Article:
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Sewing Tutorial:
How To Sew A Buttonhole

This is a very quick look at how to do medieval buttonholes. There are a lot of in-depth tutorials online, so I won't be duplicating them. This tutorial is to share how to do the stitch and how to avoid the common pitfalls of buttonholes for medieval gowns and sleeves.

Practice on a scrap piece of fabric first.

Buttonhole stitch
This is a great picture taken from a vintage sewing pamplet showing how to sew a buttonhole or blanket stitch. I've added the dots and text.

Starting off is slightly tricky as the first stitch isn't attached to anything, so do a few before you decide it's not working. Start at the red dot on the underside of the fabric. Pull through to the top so you have your thread at the top. Next put your needle where the green dot is but don't pull it all the way tight. Look at the needle in the picture. You need to allow a tiny bit to loop over the tip. Then pull it tighter. Do a few until you've got the hang of it. Now we're ready to start!


Medieval buttonholes
Buttonholes are always horizontal and usually very closely spaced. On the back of the fabric, there is often a re-inforcing strip. You won't need this if your garment is lined. This one is linen, but silk is good for wool also.

Sew your re-inforcing strip on. Your re-inforcing strip can be cut on the diagonal if you are doing the front of a gown which has curves but I usually use a stright non-bias for sleeves.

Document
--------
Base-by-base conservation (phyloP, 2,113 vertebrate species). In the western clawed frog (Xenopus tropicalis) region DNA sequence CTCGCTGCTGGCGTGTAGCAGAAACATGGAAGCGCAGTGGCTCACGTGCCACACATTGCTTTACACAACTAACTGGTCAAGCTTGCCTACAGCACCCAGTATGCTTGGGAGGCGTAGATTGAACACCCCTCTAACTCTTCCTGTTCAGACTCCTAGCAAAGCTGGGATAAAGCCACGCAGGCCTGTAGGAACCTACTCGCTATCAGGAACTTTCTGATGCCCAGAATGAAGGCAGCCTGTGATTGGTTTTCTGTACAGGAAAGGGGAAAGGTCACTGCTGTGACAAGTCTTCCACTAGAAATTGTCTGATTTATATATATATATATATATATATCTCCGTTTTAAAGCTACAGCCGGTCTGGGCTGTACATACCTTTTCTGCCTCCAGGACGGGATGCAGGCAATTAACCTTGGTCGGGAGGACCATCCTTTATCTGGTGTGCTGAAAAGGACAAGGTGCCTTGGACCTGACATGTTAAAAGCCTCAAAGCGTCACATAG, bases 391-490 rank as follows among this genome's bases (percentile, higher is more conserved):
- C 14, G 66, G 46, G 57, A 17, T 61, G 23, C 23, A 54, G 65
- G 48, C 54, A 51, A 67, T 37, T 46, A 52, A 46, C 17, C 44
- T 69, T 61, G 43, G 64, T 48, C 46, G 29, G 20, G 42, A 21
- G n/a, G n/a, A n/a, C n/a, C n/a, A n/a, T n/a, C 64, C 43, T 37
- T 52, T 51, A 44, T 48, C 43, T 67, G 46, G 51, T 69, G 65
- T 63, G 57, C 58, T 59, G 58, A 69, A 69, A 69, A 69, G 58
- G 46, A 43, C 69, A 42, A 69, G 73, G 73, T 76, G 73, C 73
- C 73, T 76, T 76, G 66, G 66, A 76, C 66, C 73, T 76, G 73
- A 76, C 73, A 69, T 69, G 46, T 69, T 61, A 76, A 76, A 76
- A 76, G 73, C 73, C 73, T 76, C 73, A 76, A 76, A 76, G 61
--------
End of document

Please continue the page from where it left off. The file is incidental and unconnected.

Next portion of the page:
Mark out your buttonholes. 2cm apart is ideal for gowns and sleeves, but in some cases on sleeves, the buttons are smaller and can be touching, so your buttonholes may be closer together.
I sometimes like to backstitch a rectangle to stop the fabric fraying. It's not correct, and I don't always do it, but if you have issues with buttonholes which fall apart when you cut them, this will help. It also makes the buttonhole extra sturdy since they are very close to the edge.

Next, cut the buttonhole itself. Use something really sharp to get a clean cut. The better the cut, the less fraying you will have. Embroidery scissors are good because they have a tiny nose to poke through the fabric where you start.

Do your buttonhole stitch all around the buttonhole. Put your stitches fairly close together, especially at the edge of the garment or sleeve where the most pressure will be. That's it! The more you do, the neater they will get!


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